Gov. Cuomo Announces Proposal to Legalize Marijuana in New York
“I’m announcing a proposal to legalize cannabis and create an equitable adult-use cannabis program in NYS,” Cuomo tweeted Wednesday. “This program will generate much-needed revenue, while allowing us to support those that have been most harmed by decades of failed cannabis prohibition.”
Under the proposal, New York would establish a new Office of Cannabis Management, which would oversee both the recreational program and the state’s preexisting medical marijuana program. If approved later this year, the proposal would allow adults over the age of 21 to buy marijuana at state-approved dispensaries, with the state reaping an estimated $300 million in tax revenue from legalization.
I’m announcing a proposal to legalize cannabis and create an equitable adult-use cannabis program in NYS.
This program will generate much-needed revenue, while allowing us to support those that have been most harmed by decades of failed cannabis prohibition.#SOTS2021
– Andrew Cuomo (@NYGovCuomo) January 6, 2021
While New York decriminalized personal-use possession of marijuana in 2019, the Empire State has lagged behind other states – including, most recently, Montana, Arizona, North Dakota and New Jersey – in legalizing marijuana for recreational use. Cuomo has twice attempted to legalize marijuana in the largely Democratic state, but both tries stalled when they reached the legislature. However, state Democrats obtained a supermajority following the November elections, giving them the ability to override any veto.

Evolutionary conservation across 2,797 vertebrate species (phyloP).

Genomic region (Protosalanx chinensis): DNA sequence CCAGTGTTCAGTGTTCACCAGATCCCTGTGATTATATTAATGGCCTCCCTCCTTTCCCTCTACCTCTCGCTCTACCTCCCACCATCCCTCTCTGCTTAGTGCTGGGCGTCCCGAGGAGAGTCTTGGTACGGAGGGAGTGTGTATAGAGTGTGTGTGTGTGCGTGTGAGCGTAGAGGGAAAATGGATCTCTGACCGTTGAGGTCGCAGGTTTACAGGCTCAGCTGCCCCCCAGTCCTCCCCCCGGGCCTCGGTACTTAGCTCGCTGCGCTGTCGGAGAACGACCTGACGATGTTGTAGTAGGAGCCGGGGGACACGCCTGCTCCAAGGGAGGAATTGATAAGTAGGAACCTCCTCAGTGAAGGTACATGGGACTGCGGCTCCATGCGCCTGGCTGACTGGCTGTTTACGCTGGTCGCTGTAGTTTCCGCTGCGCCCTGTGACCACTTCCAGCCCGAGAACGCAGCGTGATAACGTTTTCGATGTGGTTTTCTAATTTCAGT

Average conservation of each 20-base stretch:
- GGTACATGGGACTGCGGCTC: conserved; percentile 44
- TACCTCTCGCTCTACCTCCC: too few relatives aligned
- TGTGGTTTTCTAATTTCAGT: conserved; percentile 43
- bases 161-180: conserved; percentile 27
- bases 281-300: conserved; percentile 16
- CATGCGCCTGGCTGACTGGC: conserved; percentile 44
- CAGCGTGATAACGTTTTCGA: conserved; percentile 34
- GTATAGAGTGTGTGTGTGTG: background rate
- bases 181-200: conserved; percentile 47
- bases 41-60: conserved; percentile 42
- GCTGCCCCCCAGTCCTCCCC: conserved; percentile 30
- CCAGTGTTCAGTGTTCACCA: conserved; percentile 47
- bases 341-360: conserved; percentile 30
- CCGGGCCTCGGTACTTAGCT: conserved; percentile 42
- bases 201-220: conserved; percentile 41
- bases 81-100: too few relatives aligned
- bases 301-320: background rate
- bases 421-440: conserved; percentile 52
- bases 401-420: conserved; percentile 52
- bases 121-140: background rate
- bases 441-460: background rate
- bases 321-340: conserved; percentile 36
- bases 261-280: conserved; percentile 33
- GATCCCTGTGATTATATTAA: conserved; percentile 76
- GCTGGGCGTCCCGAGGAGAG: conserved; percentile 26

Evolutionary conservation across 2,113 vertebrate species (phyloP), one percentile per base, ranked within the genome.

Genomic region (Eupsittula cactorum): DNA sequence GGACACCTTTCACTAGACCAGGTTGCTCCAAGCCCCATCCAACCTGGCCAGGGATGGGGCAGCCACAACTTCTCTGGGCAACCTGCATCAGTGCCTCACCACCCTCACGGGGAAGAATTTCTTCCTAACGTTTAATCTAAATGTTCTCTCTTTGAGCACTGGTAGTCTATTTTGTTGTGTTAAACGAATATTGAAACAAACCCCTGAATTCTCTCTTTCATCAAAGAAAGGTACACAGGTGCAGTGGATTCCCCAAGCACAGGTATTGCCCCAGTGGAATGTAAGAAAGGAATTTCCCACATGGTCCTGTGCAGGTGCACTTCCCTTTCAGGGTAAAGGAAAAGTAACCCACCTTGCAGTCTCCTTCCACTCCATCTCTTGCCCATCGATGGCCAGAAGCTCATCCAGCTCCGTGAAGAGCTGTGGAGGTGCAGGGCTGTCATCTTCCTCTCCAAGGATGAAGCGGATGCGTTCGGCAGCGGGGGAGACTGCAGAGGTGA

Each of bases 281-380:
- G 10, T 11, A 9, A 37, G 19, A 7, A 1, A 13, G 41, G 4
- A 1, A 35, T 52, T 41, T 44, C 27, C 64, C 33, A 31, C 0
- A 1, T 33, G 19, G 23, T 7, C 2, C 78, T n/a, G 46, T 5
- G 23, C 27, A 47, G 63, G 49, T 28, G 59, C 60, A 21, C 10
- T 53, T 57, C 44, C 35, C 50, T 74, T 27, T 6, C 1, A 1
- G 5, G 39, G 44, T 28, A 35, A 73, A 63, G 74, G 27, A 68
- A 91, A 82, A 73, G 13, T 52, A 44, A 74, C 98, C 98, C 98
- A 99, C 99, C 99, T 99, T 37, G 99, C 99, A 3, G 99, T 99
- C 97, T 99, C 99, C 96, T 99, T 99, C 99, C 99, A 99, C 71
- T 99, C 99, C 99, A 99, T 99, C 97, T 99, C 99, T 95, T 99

The timing of Cuomo’s proposal – like news that Cuomo will also allow sports betting in New York – seems to be financially motivatedm, as the state rebounds from a ballooning deficit and the economic impact of Covid-19.
“Despite the many challenges New York has faced amidst the COVID-19 pandemic, it has also created a number of opportunities to correct longstanding wrongs and build New York back better than ever before,” Governor Cuomo said in a statement.
“Not only will legalizing and regulating the adult-use cannabis market provide the opportunity to generate much-needed revenue, but it also allows us to directly support the individuals and communities that have been most harmed by decades of cannabis prohibition.”
Melissa Moore, New York State Director of the Drug Policy Alliance and member of Start SMART NY Coalition (Sensible Marijuana Access through Regulated Trade), said in a statement to Rolling Stone, “New York still has the opportunity to lead the country on cannabis legalization by establishing the most ambitious and progressive legalization program in the U.S. and implementing cannabis legalization from a social justice lens where other states have fallen short. 2021 is the right time for marijuana justice in New York and the budget period is a crucial time for advancing legalization, which can be an economic engine driving wealth and equity in marginalized communities and providing space for alternative economic systems – if we work intentionally.”
Moore continued, “Governor Cuomo and the legislature can cement New York as the national model for marijuana legalization by centering community reinvestment, equity, and justice within our comprehensive reform. We can do this by making our legalization effort one that benefits those who have been harmed by prohibition and focusing on creating equitable jobs and small businesses across the state as New York looks to recover from the pandemic. Given New York’s appalling history with racially-biased marijuana enforcement, we must be bold and innovative in creating justice and equity.”
Governor Cuomo’s press office added, “The proposal reflects national standards and emerging best practices to promote responsible use, limiting the sale of cannabis products to adults 21 and over and establishing stringent quality and safety controls including strict regulation of the packaging, labeling, advertising, and testing of all cannabis products. Cannabis regulation also offers the opportunity to invest in research and direct resources to communities that have been most impacted by cannabis prohibition.”